Known for sporting a leather jacket when meeting foreign dignitaries during his brief stint as Greece’s finance minister in 2015, Yanis Varoufakis has become something of a rebel in economic circles.
A member of the Greek Hellenic Parliament and founder of the left-leaning European Realist Disobedience Front, or MeRA25 party, Varoufakis has historically thrown no punches when it comes to his scathing criticism of fellow economists and politicians, and his most recent is no exception.
The author of Adults in the Room: My Battle with the European and American Deep Establishment and currently a professor of economics at the University of Athens, Varoufakis continued his longstanding critique of austerity in a Project Syndicate op-ed published over the weekend, and added a new argument about inflation that has shocked the world in 2022.
Central banks have given corporations a kind of ‘lavish socialism’ since the 2008 financial crisis, Varoufakis wrote, while workers grapple with ‘severe austerity’, and the highest inflation in 40 years n is only the latest twist.
A half-century power game
The economist’s argument is based on the idea that corporations have waged a ‘half-century power game’ to drive up their stock prices, creating unsustainable business models and supply chains fragile worlds. But it all went wrong in recent years, and workers had to clean up the mess.
Before the Great Depression of 2008, he said, American corporations used “pyramids of private money” from cheap, plentiful imports and steady foreign investment to create a “maze” of chains of global just-in-time supplies instead of focusing on increasing productivity.
Then, when the 2008 financial crisis hit, the pyramid collapsed and central banks were forced to step in and save the day. Interest rates have been cut to near zero and many central banks have launched a somewhat controversial policy known as quantitative easing – which involves central banks buying government bonds and securities backed by mortgages in hopes of increasing the money supply and stimulating lending and investment.
But while businesses were bailed out by central bank policies and federal government bailouts, workers were left to fend for themselves.
“Governments were cutting public spending, jobs and services. It was nothing less than lavish socialism for capital and harsh austerity for labour,” says Varoufakis. “Wages fell, and prices and profits stagnated, but the price of assets bought by the rich (and therefore their wealth) soared. Thus…capitalists have become both richer and more dependent on central bank money than ever before.
Wealth has “triumphed” in housing and stock markets in this era of government and central bank support, but Varoufakis says asset prices have rapidly separated from the real economy. Then the pandemic hit and the cash flow that had allowed businesses to thrive for the past decade was suddenly redirected to consumers.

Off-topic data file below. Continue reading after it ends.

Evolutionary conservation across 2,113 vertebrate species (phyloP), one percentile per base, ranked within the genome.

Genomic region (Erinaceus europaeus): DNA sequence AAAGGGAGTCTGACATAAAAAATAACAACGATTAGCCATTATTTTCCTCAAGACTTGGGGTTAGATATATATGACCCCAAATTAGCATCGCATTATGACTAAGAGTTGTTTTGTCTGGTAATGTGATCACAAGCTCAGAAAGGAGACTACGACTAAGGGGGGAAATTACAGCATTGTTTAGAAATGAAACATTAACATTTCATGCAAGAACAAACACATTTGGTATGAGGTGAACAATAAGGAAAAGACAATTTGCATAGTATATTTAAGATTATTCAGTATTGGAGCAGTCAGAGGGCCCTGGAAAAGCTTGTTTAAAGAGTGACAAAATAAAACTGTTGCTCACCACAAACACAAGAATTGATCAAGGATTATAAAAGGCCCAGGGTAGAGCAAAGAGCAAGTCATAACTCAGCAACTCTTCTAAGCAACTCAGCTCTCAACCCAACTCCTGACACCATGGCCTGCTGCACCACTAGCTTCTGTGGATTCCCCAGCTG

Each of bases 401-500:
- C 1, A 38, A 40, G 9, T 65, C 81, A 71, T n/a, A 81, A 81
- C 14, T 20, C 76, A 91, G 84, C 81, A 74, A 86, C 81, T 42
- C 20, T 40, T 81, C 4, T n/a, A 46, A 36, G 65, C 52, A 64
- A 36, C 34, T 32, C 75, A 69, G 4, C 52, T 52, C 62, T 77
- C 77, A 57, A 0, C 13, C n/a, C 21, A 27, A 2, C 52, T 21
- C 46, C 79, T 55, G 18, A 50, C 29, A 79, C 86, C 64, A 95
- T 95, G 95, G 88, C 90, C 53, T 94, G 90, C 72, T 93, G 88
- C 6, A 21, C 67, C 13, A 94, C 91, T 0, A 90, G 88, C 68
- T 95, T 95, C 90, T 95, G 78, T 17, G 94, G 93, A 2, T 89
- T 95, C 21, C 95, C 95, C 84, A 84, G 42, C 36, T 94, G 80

“Western governments have been forced to channel some of the new rivers of central bank money to the masses locked into economies that over the decades had exhausted their capacity to produce things and were now facing broken supply chains,” he said. said.
When consumers spent some of the money given to them by the federal government through stimulus checks, suppliers could not keep pace with new demand, leading to a spike in inflation – and businesses, the war in Ukraine and the COVID-19 lockdowns have only added to the problem.
“Very paper-rich companies have responded by exploiting their immense market power (generated by their reduced production capacity) to drive up prices,” he said.
Yet Varoufakis argued that we are not seeing a wage-price spiral in the United States, where workers who demand wage increases to preserve their incomes in the face of inflation end up increasing costs for companies. , which in turn raise their prices to compensate. The absence of a wage-price spiral means that central banks should not ask workers to “take one for the team” and forgo wage increases.
“Today, demanding that workers give up wage gains is absurd. All the evidence suggests that, unlike the 1970s, wages are rising much more slowly than prices, and yet price increases are not just continuing but accelerating,” Varoufakis said.
Yet the inflation problem means that Western governments and central banks face a tough decision, Varoufakis argues: “Drive conglomerates and even states into cascading bankruptcies, or let inflation run wild.”
The economist did not outline what he thinks central bank officials will choose, but argued that the end results are unlikely to be appealing to the masses.
“What do we do now? Probably nothing good,” he said. “To stabilize the economy, the authorities must first end the exorbitant power given to a very few through a political process of paper wealth and the creation of cheap debt.But a few will not relinquish power without a struggle, even if it means collapsing with society in tow.
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